This post contains references to products from one or more of our advertisers. We may receive compensation when you click on links to those products. For an explanation of our Advertising Policy, visit this page.

July was Boeing’s worst month for deliveries since January 2012. In total, Boeing said earlier this week it delivered just 39 commercial jets in July, which was down from 82 in June. The numbers were especially bad for the 737: Boeing that it delivered just 29 single-aisle jetliners throughout the entirety of last month. The 737 is Boeing’s biggest seller, and it may be no coincidence that the head of the 737 program announced Thursday he is stepping down.

The cause of the delays in deliveries? Supplier constraints, a problem the manufacturer already knew was coming.

About 50 unfinished 737s — called “gliders,” as they’re without engines — were left parked around the Boeing Seattle-area factory. Both Boeing and its top rival Airbus are feeling the effects of suppliers failing to hit their output targets. Earlier this year, Airbus was forced to store as many as 100 of its A320neo family aircraft when Pratt & Whitney halted production of their engines for a short period.

The delivery issue for Boeing — especially with regard to its narrow-body family of jets — is expected to get worse before it improves, too. Boeing Chief Financial Officer Greg Smith said last week that he predicts Boeing’s Q3 737 deliveries to fall short of the target of 52 jets produced per month. However, Smith expects deliveries to rebound in Q4.

“Each one of those suppliers is getting more on track, but days matter, when you’re at 52 a month, a day matters,” Smith said. “And you don’t have a lot of margin for error there.”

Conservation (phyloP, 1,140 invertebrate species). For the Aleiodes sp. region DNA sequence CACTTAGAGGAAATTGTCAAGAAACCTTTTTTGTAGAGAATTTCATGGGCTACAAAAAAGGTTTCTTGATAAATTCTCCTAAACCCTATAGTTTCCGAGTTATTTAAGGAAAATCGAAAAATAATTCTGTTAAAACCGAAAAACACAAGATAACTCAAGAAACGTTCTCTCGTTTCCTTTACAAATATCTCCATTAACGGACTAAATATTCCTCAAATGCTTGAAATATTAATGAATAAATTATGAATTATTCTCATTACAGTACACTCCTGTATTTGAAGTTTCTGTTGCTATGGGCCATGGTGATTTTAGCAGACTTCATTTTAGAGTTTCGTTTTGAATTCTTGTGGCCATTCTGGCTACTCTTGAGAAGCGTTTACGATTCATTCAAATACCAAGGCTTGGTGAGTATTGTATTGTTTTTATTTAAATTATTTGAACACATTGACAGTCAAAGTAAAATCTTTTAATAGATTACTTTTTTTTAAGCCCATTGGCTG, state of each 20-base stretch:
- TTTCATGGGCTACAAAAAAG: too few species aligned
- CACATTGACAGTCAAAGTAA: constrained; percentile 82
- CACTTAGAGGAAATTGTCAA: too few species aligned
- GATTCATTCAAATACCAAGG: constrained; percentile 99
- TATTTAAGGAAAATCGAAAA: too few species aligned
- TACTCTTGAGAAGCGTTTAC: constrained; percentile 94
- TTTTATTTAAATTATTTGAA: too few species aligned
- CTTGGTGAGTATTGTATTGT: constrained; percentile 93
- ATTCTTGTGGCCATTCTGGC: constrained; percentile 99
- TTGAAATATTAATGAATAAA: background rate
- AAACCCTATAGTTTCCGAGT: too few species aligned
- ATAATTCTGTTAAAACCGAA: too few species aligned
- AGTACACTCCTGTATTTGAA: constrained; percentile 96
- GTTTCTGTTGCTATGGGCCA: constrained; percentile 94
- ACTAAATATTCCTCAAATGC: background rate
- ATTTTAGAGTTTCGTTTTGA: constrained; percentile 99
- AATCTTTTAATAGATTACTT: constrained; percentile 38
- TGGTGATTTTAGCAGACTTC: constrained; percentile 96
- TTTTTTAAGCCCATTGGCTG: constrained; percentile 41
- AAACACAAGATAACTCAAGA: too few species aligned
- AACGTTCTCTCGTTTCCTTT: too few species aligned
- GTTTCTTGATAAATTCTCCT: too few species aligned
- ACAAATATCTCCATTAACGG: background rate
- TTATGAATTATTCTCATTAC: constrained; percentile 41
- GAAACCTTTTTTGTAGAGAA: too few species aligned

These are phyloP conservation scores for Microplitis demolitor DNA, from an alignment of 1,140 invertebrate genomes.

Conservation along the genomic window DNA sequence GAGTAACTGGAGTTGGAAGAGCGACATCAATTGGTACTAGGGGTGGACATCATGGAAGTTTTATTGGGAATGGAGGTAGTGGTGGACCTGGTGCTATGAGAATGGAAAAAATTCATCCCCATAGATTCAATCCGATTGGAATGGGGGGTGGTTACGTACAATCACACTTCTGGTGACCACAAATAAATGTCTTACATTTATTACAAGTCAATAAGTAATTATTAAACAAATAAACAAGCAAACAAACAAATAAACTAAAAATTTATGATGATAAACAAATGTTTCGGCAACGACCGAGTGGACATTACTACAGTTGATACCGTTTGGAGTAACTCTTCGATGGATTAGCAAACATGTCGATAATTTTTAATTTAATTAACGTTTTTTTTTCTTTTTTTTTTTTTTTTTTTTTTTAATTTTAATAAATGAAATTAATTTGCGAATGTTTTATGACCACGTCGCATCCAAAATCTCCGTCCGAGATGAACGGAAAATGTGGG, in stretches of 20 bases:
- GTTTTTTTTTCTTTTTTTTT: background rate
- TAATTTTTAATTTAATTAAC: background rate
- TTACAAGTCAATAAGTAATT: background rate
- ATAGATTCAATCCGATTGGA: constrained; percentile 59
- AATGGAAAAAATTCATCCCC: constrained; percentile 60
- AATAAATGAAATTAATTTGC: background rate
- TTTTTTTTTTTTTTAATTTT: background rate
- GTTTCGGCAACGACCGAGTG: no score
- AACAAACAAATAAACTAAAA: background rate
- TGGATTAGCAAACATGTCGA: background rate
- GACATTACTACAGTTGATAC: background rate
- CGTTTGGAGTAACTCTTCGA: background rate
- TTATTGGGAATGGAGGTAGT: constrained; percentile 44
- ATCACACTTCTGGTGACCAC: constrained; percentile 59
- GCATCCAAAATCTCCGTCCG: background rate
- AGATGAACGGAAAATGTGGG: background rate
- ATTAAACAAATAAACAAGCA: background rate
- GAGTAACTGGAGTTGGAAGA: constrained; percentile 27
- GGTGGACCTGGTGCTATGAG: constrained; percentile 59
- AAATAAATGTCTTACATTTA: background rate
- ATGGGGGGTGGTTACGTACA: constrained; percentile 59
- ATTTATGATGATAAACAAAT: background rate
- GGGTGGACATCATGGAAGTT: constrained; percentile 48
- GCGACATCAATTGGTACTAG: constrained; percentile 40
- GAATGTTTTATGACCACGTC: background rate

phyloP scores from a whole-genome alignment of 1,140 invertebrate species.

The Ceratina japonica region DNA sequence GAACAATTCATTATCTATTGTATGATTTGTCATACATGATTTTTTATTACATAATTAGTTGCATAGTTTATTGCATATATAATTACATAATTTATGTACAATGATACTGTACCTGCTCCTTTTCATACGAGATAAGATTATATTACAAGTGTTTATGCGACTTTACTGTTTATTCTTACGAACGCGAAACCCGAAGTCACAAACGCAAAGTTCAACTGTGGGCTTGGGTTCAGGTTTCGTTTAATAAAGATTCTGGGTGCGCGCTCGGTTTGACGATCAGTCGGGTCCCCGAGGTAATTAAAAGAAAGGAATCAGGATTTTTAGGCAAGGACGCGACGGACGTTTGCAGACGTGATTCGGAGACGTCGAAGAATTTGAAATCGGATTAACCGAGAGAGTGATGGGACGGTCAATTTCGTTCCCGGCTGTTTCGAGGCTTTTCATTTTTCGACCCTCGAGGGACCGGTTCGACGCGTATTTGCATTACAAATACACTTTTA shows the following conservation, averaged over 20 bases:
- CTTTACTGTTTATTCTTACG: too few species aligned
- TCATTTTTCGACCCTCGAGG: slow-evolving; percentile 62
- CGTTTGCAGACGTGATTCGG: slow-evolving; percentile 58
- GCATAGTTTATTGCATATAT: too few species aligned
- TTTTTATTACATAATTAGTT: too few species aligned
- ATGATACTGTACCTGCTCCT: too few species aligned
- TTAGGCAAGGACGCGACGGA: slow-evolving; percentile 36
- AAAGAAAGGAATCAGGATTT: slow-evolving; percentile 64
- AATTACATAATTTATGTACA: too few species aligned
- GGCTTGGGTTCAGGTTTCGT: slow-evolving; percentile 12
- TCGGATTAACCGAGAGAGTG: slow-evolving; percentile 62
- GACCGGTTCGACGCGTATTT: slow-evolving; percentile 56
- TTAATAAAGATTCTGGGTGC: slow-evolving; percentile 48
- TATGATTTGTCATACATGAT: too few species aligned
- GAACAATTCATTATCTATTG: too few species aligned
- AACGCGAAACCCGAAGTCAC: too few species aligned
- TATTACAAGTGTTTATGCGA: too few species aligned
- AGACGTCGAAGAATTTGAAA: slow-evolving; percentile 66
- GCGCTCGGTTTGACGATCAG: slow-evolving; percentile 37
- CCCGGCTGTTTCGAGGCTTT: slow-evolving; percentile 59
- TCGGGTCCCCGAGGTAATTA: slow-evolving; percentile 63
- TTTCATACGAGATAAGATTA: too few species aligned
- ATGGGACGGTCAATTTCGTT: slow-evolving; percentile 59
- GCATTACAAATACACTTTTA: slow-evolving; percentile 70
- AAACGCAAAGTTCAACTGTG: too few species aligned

On Thursday, Boeing’s head of the 737 program announced that he would be stepping down at the end of the year. Scott Campbell, who heads the program and is the site manager for the Renton factory, will retire at the end of 2018, reports the Seattle Times. Replacing Campbell will be Eric Lindblad, who currently oversees development of the 777X.

Featured image by Scott Olson/Getty Images.

H/T: Bloomberg

Know before you go.

News and deals straight to your inbox every day.

The Platinum Card® from American Express

WELCOME OFFER: 60,000 Points Terms Apply.


CARD HIGHLIGHTS: Delta Sky Club and Centurion lounge access, $200 annual airline fee credit and up to $200 in Uber credits annually

Apply Now
More Things to Know
  • Earn 60,000 Membership Rewards® points after you use your new Card to make $5,000 in purchases in your first 3 months.
  • Enjoy Uber VIP status and free rides in the U.S. up to $15 each month, plus a bonus $20 in December. That can be up to $200 in annual Uber savings.
  • 5X Membership Rewards® points on flights booked directly with airlines or with American Express Travel.
  • 5X Membership Rewards points on prepaid hotels booked on
  • Enjoy access to the Global Lounge Collection, the only credit card airport lounge access program that includes proprietary lounge locations around the world.
  • Receive complimentary benefits with an average total value of $550 with Fine Hotels & Resorts. Learn More.
  • $200 Airline Fee Credit, up to $200 per calendar year in baggage fees and more at one qualifying airline.
  • Get up to $100 in statement credits annually for purchases at Saks Fifth Avenue on your Platinum Card®. Enrollment required.
  • $550 annual fee.
  • Terms Apply.
  • See Rates & Fees
Intro APR on Purchases
Regular APR
Annual Fee
Balance Transfer Fee
See Terms
Recommended Credit
Terms and restrictions apply. See rates & fees.

Editorial Disclaimer: Opinions expressed here are the author’s alone, not those of any bank, credit card issuer, airlines or hotel chain, and have not been reviewed, approved or otherwise endorsed by any of these entities.

Disclaimer: The responses below are not provided or commissioned by the bank advertiser. Responses have not been reviewed, approved or otherwise endorsed by the bank advertiser. It is not the bank advertiser’s responsibility to ensure all posts and/or questions are answered.